# Problem

Find $I_x$ and $I_y$ :

# Solution

Three resistors are in series and their equivalent, $6\Omega$, is parallel with the voltage source. So, according to the Ohm's law: $I_y=-\frac{6V}{6 \Omega}=-1 A$. The negative sign comes from the direction $I_y$.
Applying KCL at the bottom node:
$-(-2A)+I_x+I_y=0 \rightarrow I_x=-1 A$.
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# Find Equivalent Impedance - AC Steady State Analysis

Determine the driving-point impedance of the network at a frequency of $2$kHz:

# Solution

Lets first find impedance of elements one by one:

## Resistor $R$

The resistor impedance is purely real and independent of frequency.

$Z_R=R=20 \Omega$

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## Problem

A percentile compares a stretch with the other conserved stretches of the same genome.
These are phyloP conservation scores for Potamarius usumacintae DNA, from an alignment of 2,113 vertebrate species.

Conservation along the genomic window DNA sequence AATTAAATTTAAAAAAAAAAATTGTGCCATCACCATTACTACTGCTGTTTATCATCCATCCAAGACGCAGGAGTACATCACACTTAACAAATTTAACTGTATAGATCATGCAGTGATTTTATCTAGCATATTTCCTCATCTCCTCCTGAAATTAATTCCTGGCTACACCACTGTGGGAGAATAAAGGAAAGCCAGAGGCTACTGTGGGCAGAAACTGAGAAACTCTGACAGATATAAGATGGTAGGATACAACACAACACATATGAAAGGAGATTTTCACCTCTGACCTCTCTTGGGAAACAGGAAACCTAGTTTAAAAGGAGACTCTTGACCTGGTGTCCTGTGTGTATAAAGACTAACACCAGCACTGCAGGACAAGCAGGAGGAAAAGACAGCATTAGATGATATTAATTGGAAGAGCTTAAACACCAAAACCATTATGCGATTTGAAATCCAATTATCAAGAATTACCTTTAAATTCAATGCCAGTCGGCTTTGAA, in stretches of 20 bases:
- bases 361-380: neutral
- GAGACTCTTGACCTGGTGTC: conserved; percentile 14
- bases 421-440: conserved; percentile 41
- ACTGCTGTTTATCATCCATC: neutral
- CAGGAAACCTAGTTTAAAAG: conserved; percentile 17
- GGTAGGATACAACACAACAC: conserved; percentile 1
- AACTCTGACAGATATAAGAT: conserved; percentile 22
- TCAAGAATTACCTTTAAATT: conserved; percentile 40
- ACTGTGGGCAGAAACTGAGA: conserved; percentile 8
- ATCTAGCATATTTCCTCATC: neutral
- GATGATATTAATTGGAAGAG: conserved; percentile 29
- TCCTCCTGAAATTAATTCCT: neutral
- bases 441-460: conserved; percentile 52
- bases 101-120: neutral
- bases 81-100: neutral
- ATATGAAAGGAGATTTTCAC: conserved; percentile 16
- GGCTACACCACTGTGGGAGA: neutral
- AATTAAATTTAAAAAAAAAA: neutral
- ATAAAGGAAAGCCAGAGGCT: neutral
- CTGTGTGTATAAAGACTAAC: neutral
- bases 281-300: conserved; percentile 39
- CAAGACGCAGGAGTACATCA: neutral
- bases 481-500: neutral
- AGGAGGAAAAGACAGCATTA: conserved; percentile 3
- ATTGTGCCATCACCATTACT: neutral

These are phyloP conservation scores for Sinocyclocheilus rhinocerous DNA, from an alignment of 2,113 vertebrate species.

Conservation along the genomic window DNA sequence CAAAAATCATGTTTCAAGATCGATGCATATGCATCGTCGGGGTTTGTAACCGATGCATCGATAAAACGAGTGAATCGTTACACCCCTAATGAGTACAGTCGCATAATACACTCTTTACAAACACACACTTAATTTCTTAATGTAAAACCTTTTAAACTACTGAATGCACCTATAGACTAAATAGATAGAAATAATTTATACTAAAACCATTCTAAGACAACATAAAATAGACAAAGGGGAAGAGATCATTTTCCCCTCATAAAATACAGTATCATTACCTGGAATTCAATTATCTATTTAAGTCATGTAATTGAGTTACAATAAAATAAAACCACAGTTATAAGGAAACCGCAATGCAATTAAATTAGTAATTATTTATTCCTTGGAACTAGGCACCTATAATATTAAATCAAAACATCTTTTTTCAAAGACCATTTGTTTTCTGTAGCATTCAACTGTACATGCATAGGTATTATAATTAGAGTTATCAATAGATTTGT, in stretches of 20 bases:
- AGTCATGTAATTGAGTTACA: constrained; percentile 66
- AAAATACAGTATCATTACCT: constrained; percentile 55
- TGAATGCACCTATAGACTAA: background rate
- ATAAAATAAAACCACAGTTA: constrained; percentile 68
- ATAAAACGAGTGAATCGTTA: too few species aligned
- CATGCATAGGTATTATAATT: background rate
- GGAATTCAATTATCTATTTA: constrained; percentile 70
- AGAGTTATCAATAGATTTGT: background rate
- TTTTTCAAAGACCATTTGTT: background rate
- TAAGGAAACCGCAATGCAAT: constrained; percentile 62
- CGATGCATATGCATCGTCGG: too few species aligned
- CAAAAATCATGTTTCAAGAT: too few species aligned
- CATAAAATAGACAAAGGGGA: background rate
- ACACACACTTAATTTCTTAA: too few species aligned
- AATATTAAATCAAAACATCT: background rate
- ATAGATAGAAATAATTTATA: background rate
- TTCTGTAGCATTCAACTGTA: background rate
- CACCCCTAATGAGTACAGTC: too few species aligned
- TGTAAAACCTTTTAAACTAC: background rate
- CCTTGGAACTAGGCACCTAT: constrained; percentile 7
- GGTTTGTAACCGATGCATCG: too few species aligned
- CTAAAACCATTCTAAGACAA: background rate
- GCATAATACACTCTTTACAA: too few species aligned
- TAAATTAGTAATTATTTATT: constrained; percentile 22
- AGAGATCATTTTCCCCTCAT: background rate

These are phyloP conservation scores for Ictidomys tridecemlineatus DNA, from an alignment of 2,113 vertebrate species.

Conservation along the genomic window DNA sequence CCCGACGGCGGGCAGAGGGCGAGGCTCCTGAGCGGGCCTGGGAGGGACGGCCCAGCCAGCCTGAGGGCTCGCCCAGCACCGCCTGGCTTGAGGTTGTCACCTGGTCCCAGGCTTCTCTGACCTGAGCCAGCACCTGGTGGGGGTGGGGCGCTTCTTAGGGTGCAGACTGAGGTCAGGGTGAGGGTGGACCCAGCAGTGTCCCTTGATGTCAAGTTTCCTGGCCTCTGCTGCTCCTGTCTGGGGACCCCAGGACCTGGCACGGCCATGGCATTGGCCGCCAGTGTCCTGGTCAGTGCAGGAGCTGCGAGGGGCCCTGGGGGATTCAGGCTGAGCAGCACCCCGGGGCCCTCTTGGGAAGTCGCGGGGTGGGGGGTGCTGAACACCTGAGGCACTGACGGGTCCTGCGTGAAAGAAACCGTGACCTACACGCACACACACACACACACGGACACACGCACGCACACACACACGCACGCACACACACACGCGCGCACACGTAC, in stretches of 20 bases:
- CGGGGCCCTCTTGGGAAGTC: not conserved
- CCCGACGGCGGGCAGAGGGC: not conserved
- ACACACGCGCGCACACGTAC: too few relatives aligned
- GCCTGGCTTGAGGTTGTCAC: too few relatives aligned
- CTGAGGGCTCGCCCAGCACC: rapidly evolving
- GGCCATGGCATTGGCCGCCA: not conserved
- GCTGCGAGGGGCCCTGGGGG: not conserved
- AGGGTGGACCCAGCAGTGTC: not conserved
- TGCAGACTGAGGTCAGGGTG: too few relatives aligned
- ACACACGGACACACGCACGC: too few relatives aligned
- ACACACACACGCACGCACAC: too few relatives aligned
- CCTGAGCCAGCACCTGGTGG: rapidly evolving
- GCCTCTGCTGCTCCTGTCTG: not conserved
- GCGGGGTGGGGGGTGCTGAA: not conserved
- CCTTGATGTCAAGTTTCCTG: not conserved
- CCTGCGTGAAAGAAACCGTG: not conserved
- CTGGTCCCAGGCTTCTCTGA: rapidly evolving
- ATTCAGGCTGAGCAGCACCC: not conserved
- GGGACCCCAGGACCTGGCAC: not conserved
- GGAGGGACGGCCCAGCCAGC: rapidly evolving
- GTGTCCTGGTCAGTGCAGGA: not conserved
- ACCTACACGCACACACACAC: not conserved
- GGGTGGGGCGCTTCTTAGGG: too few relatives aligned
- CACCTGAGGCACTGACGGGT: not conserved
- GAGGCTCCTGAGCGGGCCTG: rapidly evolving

Find $I_x$ and $I_y$:

# Superposition method - Circuit with two sources

Find $I_x$ using superposition rule:

# Solution

## Superposition

The superposition theorem states that the response (voltage or current) in any branch of a linear circuit which has more than one independent source equals the algebraic sum of the responses caused by each independent source acting alone, while all other independent sources are turned off (made zero).

# Find Thevenin's and Norton's Equivalent Circuits

Find Thevenin's and Norton's Equivalent Circuits:

Suppose that $R_1=5\Omega$, $R_2=3\Omega$ and $I_S=2 A$.

# Solution

The circuit has both independent and dependent sources. In these cases, we need to find open circuit voltage and short circuit current to determine Norton's (and also Thevenin's) equivalent circuits.
Suppose that $R_1=2 \Omega$, $R_2=4 \Omega$, $R_3=1 \Omega$, $I_S=5 A$ and $V_S=4 V$
$R_2$ and $R_3$ are parallel. The current of $I_S$ is passing through them and it is actually divided between them. The branch with lower resistance has higher current because electrons can pass through that easier than the other branch. Using the current division rule, we get